The National Football League (NFL) playoffs are a single-elimination tournament held after the regular season to determine the NFL champion. Currently, seven teams from each of the league's two conferences qualify for the playoffs. A tie-breaking procedure exists if required. The tournament culminates in the Super Bowl: the league's championship game in which two teams, one from each conference, play each other to become champion of the NFL.
|Current season, competition or edition:|
2022–23 NFL playoffs
|No. of teams||14|
|Los Angeles Rams|
|Most titles||Green Bay Packers|
|TV partner(s)||United States:|
ESPN (ABC, ESPN2)
NFL postseason history can be traced to the first NFL Championship Game in 1933, though in the early years, qualification for the game was based solely on regular-season records. From 1933 to 1966, the NFL postseason generally only consisted of the NFL Championship Game, which pitted the league's two division winners against each other (pending any one-game playoff matches that needed to be held to break ties in the division standings). In 1967, the playoffs were expanded to four teams (division winners). When the league completed its merger with the American Football League (AFL) in 1970, the playoffs were expanded to eight teams, which increased to ten in 1978, twelve in 1990, and fourteen in 2020.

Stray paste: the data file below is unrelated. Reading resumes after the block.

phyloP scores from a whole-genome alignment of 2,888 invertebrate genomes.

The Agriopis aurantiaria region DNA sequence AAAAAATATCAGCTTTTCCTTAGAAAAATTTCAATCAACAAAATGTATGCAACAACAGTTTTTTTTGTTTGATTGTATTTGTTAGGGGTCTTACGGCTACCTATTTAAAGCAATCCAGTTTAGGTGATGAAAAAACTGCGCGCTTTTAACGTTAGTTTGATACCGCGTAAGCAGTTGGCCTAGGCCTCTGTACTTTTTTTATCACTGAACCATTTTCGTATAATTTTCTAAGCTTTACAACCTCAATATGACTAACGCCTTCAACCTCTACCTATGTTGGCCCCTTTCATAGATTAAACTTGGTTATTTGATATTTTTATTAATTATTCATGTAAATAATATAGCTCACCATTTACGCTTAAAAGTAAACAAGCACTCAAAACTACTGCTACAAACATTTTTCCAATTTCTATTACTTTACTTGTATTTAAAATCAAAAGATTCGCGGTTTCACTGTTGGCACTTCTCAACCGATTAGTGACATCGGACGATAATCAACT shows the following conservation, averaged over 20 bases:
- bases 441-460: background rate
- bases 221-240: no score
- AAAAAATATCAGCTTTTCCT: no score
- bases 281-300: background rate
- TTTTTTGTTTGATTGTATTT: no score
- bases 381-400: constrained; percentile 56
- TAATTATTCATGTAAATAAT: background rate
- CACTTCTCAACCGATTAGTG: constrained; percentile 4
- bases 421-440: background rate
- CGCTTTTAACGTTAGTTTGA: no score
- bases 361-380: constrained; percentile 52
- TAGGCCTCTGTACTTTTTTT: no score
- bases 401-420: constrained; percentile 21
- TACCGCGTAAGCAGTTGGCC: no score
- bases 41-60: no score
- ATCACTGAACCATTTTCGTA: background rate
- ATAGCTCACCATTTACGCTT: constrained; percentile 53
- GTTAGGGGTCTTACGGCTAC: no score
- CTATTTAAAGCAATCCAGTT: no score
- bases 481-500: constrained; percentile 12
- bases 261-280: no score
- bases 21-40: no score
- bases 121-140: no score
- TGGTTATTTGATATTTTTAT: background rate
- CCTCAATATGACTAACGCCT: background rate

Among the four major professional sports leagues in the United States, the NFL postseason is the only one to use a single-elimination tournament in all of its rounds. Major League Baseball (MLB) has traditionally used "best-of" series formats, though its Wild Card postseason round, initiated in 2012, was a single game until 2022, when it was replaced with a best-of-three series. Both the National Basketball Association (NBA) and the National Hockey League (NHL) continue to use "best-of" series formats.